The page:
Referring to FIG. 9a, an exemplary micromirror device of the micromirror array device is illustrated therein. As seen, micromirror plate 204 is attached to hinge 206. The hinge is held by posts 202 that are formed on substrate 210. With is configuration, the micromirror plate can rotate above the substrate along the hinge. As alternative feature, two stoppers are formed for controlling the rotation of the micromirror plate. The substrate is preferably glass. Alternatively, substrate 210 can be a semiconductor wafer, on which standard DRAM circuitry and electrodes can be constructed. In yet another embodiment of the invention, the micromirror substrate can be formed on a transfer substrate that is light transmissive. Specifically, the micromirror plate can be formed on the transfer substrate and then the micromirror substrate along with the transfer substrate is attached to another substrate such as a light transmissive substrate followed by removal of the transfer substrate and patterning of the micromirror substrate to form the micromirror. FIG. 9b illustrates a portion of a micromirror array comprising a plurality of micromirror devices in FIG. 9a. The array is formed on the upper substrate which is preferably light transparent glass. The lower substrate, which is preferably a semiconductor wafer, is formed thereon an array of electrodes and circuitry for electrostatically controlling the rotation of the micromirrors in the upper substrate. Other than forming the micromirror array and the electrode and circuitry array on different substrates as discussed above, they can be fabricated on the same substrate.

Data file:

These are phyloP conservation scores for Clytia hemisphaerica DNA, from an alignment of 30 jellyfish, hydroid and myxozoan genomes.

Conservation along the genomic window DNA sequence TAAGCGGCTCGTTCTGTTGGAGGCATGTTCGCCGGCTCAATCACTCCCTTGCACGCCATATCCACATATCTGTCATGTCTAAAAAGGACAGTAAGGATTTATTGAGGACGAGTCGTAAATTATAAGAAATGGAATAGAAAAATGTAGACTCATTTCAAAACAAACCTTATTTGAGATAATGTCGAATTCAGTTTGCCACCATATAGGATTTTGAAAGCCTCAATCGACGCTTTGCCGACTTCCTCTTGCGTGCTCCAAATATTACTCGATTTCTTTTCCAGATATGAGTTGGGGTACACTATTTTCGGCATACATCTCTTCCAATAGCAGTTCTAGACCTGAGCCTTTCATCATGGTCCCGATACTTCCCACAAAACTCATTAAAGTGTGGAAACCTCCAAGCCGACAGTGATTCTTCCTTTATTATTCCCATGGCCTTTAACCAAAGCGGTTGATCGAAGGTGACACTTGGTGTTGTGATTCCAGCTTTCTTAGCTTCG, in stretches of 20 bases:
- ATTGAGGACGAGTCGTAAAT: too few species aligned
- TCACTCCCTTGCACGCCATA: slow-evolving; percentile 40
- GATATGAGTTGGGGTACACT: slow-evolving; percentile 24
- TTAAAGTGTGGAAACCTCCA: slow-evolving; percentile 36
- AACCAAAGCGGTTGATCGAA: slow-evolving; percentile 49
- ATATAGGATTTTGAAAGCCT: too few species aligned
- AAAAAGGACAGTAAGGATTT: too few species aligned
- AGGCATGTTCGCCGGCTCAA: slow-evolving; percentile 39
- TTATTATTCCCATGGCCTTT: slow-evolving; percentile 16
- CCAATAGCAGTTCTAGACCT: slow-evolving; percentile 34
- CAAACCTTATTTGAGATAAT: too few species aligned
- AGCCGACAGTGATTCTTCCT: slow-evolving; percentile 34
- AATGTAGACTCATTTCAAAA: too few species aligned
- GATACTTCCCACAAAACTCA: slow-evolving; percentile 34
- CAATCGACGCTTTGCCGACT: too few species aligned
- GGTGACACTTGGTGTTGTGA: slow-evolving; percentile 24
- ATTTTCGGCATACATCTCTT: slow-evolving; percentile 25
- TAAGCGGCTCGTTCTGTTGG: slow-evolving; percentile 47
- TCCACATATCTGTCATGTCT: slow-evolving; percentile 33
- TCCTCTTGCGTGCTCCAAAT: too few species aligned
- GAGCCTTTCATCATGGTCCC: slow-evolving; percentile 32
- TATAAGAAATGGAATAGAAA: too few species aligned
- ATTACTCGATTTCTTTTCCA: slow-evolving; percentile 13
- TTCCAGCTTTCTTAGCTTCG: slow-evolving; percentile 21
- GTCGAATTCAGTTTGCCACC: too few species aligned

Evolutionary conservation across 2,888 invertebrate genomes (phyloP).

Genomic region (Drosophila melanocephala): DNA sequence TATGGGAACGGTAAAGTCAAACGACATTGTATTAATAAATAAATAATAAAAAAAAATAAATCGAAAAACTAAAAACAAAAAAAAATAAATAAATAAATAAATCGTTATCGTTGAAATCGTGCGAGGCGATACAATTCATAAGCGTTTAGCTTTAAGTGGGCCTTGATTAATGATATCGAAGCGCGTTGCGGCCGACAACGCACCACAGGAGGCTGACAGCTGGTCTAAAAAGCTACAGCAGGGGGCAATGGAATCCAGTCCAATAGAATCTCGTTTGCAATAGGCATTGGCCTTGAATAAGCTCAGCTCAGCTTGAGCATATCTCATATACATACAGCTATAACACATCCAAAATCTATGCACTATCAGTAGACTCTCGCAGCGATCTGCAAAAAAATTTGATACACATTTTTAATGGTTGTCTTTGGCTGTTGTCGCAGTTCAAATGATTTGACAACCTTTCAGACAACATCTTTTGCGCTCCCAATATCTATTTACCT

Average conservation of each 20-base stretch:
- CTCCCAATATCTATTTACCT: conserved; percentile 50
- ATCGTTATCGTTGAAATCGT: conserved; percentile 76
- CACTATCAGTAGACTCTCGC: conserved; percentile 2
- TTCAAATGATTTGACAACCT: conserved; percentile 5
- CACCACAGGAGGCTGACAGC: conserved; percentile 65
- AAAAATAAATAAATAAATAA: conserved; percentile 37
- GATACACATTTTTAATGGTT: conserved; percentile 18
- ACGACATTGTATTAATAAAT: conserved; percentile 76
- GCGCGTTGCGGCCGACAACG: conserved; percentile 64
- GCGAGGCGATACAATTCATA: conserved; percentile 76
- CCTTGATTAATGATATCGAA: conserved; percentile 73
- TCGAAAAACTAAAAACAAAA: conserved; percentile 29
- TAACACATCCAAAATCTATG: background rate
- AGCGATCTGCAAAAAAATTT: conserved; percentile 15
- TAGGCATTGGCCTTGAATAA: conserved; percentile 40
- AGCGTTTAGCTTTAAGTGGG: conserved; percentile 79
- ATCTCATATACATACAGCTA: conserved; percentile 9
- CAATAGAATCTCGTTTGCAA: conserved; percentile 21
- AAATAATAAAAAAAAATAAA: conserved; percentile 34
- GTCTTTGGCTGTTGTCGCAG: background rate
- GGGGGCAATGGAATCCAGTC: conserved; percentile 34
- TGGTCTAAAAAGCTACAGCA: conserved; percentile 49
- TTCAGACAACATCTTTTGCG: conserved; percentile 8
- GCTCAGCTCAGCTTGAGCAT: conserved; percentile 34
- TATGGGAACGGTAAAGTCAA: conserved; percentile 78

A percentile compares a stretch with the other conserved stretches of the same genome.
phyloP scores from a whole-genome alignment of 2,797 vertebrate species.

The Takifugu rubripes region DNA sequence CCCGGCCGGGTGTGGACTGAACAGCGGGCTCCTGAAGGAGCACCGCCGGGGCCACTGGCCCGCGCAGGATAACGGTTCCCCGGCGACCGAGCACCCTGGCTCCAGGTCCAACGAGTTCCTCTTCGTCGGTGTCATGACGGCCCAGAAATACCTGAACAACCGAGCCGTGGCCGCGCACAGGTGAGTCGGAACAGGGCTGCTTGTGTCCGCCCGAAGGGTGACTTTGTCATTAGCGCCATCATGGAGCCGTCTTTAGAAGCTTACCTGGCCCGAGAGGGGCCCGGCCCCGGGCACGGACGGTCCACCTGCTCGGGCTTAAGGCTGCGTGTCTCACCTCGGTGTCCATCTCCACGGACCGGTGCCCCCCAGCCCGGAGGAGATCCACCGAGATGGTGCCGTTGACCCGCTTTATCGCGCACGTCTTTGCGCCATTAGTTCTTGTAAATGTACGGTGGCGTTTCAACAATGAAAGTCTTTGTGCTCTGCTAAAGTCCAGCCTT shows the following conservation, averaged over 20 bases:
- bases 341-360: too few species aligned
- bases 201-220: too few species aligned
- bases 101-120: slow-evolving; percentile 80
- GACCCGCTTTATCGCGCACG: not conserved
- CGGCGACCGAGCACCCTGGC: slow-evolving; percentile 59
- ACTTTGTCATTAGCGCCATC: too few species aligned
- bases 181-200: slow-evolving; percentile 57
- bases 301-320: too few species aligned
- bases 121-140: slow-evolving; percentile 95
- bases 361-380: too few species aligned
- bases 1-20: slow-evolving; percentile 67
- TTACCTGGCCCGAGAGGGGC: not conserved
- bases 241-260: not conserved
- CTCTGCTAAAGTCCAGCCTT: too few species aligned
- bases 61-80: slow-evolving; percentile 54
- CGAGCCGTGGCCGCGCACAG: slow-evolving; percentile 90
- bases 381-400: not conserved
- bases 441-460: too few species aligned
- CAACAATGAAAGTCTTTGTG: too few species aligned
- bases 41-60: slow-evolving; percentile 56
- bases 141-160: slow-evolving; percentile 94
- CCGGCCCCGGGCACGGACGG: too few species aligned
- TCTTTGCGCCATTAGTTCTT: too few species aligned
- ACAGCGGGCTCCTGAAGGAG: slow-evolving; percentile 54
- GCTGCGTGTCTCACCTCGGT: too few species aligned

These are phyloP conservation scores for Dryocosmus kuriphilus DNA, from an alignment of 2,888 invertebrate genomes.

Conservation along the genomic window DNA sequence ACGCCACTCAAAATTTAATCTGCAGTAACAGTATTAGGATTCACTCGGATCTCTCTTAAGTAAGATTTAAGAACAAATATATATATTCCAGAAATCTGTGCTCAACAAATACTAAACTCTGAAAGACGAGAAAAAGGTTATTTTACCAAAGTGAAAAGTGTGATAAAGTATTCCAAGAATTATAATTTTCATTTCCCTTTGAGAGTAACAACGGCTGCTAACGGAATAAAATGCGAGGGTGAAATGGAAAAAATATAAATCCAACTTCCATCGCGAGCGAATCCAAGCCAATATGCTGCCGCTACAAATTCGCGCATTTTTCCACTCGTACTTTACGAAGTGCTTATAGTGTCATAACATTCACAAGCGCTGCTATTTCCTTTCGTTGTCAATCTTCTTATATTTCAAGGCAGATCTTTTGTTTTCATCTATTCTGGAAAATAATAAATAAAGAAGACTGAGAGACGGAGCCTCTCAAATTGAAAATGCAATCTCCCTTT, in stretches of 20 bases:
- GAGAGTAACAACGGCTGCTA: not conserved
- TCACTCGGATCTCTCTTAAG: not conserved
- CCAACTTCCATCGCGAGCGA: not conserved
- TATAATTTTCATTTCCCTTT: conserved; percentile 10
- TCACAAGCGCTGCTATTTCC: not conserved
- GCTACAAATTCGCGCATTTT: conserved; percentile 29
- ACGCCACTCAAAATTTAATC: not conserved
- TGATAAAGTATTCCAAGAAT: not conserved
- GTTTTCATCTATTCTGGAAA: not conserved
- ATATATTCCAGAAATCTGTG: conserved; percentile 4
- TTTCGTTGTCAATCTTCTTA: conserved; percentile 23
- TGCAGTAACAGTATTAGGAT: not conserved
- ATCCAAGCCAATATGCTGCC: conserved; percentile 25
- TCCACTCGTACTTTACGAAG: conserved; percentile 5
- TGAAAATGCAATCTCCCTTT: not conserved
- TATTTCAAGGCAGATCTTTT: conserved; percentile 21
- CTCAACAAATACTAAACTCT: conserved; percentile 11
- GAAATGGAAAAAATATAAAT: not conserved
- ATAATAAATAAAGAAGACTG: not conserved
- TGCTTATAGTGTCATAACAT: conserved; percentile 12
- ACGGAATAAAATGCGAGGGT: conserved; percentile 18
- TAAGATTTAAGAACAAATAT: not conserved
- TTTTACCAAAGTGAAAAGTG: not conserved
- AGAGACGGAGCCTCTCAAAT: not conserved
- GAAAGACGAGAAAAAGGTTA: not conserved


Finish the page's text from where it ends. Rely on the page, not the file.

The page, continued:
FIGS. 9a and 9 b illustrate an exemplary micromirror device having a micromirror plate with zigzag edges. The micromirror plate can be of any desired shape. Another exemplary micromirror device with a different configuration is illustrated in FIG. 10a. Referring to FIG. 10a, the micromirror plate has a “diamond” shape. The hinge is arranged parallel to but off-set from a diagonal of the micromirror plate. It is worthwhile to point out that the hinge structure has an arm that is extended towards one end of the micromirror plate. The entire hinge structure and the hinge are formed underneath the micromirror plate. This configuration has many benefits, such as reducing the refraction of the incident light by the hinge and the hinge structure. FIG. 10b illustrates an exemplary micromirror array device composed of a plurality of micromirror devices of FIG. 10a.